The British Veterinary Association (BVA) has issued a statement strongly criticising the Government’s decision to scrap the planned introduction of import checks on animals and animal products coming into the UK from 1 July 2022.
The statement comes after Jacob Rees-Mogg, the Brexit opportunities minister, said that no further import controls on EU goods will be introduced this year. Instead, the Government will develop a “new approach to import controls” that are expected to come into force at the end of 2023.
BVA has repeatedly warned that postponing the inspections, which have already been delayed three times, may have major consequences for animal health and British agriculture, as well as open the door to the spread of illnesses such as African Swine Fever.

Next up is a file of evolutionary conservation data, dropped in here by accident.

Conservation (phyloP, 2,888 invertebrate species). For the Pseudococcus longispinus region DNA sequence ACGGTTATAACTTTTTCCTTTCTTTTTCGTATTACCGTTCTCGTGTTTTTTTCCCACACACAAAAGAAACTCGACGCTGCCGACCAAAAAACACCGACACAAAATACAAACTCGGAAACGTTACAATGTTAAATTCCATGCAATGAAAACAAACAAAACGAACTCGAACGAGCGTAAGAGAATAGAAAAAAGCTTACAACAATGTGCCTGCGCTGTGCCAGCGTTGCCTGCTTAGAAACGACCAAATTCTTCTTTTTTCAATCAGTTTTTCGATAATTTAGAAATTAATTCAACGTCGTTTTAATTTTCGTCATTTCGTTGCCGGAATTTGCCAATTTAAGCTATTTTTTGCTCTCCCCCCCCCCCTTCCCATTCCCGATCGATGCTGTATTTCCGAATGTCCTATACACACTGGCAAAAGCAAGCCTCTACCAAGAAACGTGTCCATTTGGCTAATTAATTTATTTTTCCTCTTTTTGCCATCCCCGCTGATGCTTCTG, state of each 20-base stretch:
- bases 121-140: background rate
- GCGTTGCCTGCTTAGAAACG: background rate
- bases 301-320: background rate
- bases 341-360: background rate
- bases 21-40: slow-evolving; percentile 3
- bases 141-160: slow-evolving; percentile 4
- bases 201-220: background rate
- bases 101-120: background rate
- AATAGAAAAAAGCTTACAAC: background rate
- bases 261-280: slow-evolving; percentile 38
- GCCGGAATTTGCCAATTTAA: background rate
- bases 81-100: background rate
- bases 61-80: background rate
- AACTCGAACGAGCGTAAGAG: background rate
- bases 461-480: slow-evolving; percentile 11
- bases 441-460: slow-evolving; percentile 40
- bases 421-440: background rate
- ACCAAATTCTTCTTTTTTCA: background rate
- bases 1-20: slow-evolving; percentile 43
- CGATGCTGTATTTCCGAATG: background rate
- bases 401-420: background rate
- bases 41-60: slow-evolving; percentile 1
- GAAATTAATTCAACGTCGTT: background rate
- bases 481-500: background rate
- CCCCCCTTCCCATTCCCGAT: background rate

James Russell, senior vice president of the BVA, commented: “This move flies in the face not only of common sense, but also of the Government’s commitment to preserving high levels of animal and human health in the UK.
“Diseases such as African Swine Fever have already had a catastrophic impact on agriculture and animal health in parts of Europe and elsewhere globally. With the UK now being outside the EU’s integrated and highly responsive surveillance systems, we have repeatedly warned that delaying veterinary checks further could weaken vital lines of defence against future incursions."
He continued: “To remove the requirement for checks entirely appears deeply misguided; we urge the Government to abandon these plans and close off the threat of causing significant damage to our food and farming industries. If not, the Government must urgently set out how it will safeguard animal health and welfare in the UK in the coming months.”